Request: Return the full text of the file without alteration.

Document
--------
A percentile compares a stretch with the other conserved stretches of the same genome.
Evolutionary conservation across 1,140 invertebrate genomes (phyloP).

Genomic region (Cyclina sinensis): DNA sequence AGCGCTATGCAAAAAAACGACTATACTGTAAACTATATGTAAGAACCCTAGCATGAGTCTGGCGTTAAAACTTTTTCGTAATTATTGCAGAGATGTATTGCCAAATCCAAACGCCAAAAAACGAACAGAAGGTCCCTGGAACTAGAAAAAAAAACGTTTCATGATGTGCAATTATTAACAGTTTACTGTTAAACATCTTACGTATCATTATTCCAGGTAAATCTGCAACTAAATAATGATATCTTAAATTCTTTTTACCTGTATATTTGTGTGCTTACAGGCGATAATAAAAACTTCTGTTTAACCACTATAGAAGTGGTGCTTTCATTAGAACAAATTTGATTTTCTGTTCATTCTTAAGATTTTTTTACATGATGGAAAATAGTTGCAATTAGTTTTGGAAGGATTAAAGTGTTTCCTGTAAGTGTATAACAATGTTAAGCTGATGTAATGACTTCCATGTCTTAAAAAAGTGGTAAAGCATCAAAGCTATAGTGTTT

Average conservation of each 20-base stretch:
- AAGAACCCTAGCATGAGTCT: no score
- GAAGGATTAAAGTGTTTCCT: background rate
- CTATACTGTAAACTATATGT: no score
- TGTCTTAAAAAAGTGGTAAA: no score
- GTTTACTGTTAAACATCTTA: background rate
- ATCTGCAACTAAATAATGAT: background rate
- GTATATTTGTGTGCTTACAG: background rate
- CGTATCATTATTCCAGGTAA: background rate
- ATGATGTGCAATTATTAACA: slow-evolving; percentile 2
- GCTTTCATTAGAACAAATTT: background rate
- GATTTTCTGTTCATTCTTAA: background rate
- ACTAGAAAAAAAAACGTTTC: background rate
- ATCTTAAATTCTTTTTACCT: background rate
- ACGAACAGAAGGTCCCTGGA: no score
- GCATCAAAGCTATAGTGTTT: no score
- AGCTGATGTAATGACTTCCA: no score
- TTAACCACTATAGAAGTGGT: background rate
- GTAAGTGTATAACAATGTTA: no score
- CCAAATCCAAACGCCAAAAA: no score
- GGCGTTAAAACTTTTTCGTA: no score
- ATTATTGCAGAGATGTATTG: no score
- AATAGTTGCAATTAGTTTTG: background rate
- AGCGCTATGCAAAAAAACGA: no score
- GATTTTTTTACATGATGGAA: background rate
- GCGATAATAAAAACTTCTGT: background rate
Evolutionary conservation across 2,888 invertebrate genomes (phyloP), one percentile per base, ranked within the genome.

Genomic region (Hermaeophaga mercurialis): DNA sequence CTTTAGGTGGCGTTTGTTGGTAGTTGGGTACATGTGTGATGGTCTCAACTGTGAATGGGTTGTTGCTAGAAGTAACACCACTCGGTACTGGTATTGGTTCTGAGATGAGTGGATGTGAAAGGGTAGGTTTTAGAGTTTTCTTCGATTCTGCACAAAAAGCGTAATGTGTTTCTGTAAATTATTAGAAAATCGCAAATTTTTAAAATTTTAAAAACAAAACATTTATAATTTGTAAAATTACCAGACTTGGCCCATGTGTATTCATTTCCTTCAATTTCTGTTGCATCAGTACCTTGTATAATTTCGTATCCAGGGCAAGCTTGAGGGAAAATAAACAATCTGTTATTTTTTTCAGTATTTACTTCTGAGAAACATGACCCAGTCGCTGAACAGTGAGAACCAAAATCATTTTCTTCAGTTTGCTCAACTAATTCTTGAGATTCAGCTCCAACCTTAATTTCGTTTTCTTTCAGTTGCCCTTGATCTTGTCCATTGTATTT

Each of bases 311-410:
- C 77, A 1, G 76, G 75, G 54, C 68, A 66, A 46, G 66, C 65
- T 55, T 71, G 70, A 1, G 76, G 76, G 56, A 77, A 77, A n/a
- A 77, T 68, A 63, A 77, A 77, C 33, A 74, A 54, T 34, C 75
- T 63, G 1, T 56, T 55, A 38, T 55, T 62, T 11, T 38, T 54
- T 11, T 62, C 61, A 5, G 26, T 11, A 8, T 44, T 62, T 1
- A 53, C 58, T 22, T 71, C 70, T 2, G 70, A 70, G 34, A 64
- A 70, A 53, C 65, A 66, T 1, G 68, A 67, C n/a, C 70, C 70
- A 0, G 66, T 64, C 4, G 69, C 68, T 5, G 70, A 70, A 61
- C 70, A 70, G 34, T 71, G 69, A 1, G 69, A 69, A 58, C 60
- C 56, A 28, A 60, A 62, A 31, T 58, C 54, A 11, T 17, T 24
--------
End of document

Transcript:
A percentile compares a stretch with the other conserved stretches of the same genome.
Evolutionary conservation across 1,140 invertebrate genomes (phyloP).

Genomic region (Cyclina sinensis): DNA sequence AGCGCTATGCAAAAAAACGACTATACTGTAAACTATATGTAAGAACCCTAGCATGAGTCTGGCGTTAAAACTTTTTCGTAATTATTGCAGAGATGTATTGCCAAATCCAAACGCCAAAAAACGAACAGAAGGTCCCTGGAACTAGAAAAAAAAACGTTTCATGATGTGCAATTATTAACAGTTTACTGTTAAACATCTTACGTATCATTATTCCAGGTAAATCTGCAACTAAATAATGATATCTTAAATTCTTTTTACCTGTATATTTGTGTGCTTACAGGCGATAATAAAAACTTCTGTTTAACCACTATAGAAGTGGTGCTTTCATTAGAACAAATTTGATTTTCTGTTCATTCTTAAGATTTTTTTACATGATGGAAAATAGTTGCAATTAGTTTTGGAAGGATTAAAGTGTTTCCTGTAAGTGTATAACAATGTTAAGCTGATGTAATGACTTCCATGTCTTAAAAAAGTGGTAAAGCATCAAAGCTATAGTGTTT

Average conservation of each 20-base stretch:
- AAGAACCCTAGCATGAGTCT: no score
- GAAGGATTAAAGTGTTTCCT: background rate
- CTATACTGTAAACTATATGT: no score
- TGTCTTAAAAAAGTGGTAAA: no score
- GTTTACTGTTAAACATCTTA: background rate
- ATCTGCAACTAAATAATGAT: background rate
- GTATATTTGTGTGCTTACAG: background rate
- CGTATCATTATTCCAGGTAA: background rate
- ATGATGTGCAATTATTAACA: slow-evolving; percentile 2
- GCTTTCATTAGAACAAATTT: background rate
- GATTTTCTGTTCATTCTTAA: background rate
- ACTAGAAAAAAAAACGTTTC: background rate
- ATCTTAAATTCTTTTTACCT: background rate
- ACGAACAGAAGGTCCCTGGA: no score
- GCATCAAAGCTATAGTGTTT: no score
- AGCTGATGTAATGACTTCCA: no score
- TTAACCACTATAGAAGTGGT: background rate
- GTAAGTGTATAACAATGTTA: no score
- CCAAATCCAAACGCCAAAAA: no score
- GGCGTTAAAACTTTTTCGTA: no score
- ATTATTGCAGAGATGTATTG: no score
- AATAGTTGCAATTAGTTTTG: background rate
- AGCGCTATGCAAAAAAACGA: no score
- GATTTTTTTACATGATGGAA: background rate
- GCGATAATAAAAACTTCTGT: background rate
Evolutionary conservation across 2,888 invertebrate genomes (phyloP), one percentile per base, ranked within the genome.

Genomic region (Hermaeophaga mercurialis): DNA sequence CTTTAGGTGGCGTTTGTTGGTAGTTGGGTACATGTGTGATGGTCTCAACTGTGAATGGGTTGTTGCTAGAAGTAACACCACTCGGTACTGGTATTGGTTCTGAGATGAGTGGATGTGAAAGGGTAGGTTTTAGAGTTTTCTTCGATTCTGCACAAAAAGCGTAATGTGTTTCTGTAAATTATTAGAAAATCGCAAATTTTTAAAATTTTAAAAACAAAACATTTATAATTTGTAAAATTACCAGACTTGGCCCATGTGTATTCATTTCCTTCAATTTCTGTTGCATCAGTACCTTGTATAATTTCGTATCCAGGGCAAGCTTGAGGGAAAATAAACAATCTGTTATTTTTTTCAGTATTTACTTCTGAGAAACATGACCCAGTCGCTGAACAGTGAGAACCAAAATCATTTTCTTCAGTTTGCTCAACTAATTCTTGAGATTCAGCTCCAACCTTAATTTCGTTTTCTTTCAGTTGCCCTTGATCTTGTCCATTGTATTT

Each of bases 311-410:
- C 77, A 1, G 76, G 75, G 54, C 68, A 66, A 46, G 66, C 65
- T 55, T 71, G 70, A 1, G 76, G 76, G 56, A 77, A 77, A n/a
- A 77, T 68, A 63, A 77, A 77, C 33, A 74, A 54, T 34, C 75
- T 63, G 1, T 56, T 55, A 38, T 55, T 62, T 11, T 38, T 54
- T 11, T 62, C 61, A 5, G 26, T 11, A 8, T 44, T 62, T 1
- A 53, C 58, T 22, T 71, C 70, T 2, G 70, A 70, G 34, A 64
- A 70, A 53, C 65, A 66, T 1, G 68, A 67, C n/a, C 70, C 70
- A 0, G 66, T 64, C 4, G 69, C 68, T 5, G 70, A 70, A 61
- C 70, A 70, G 34, T 71, G 69, A 1, G 69, A 69, A 58, C 60
- C 56, A 28, A 60, A 62, A 31, T 58, C 54, A 11, T 17, T 24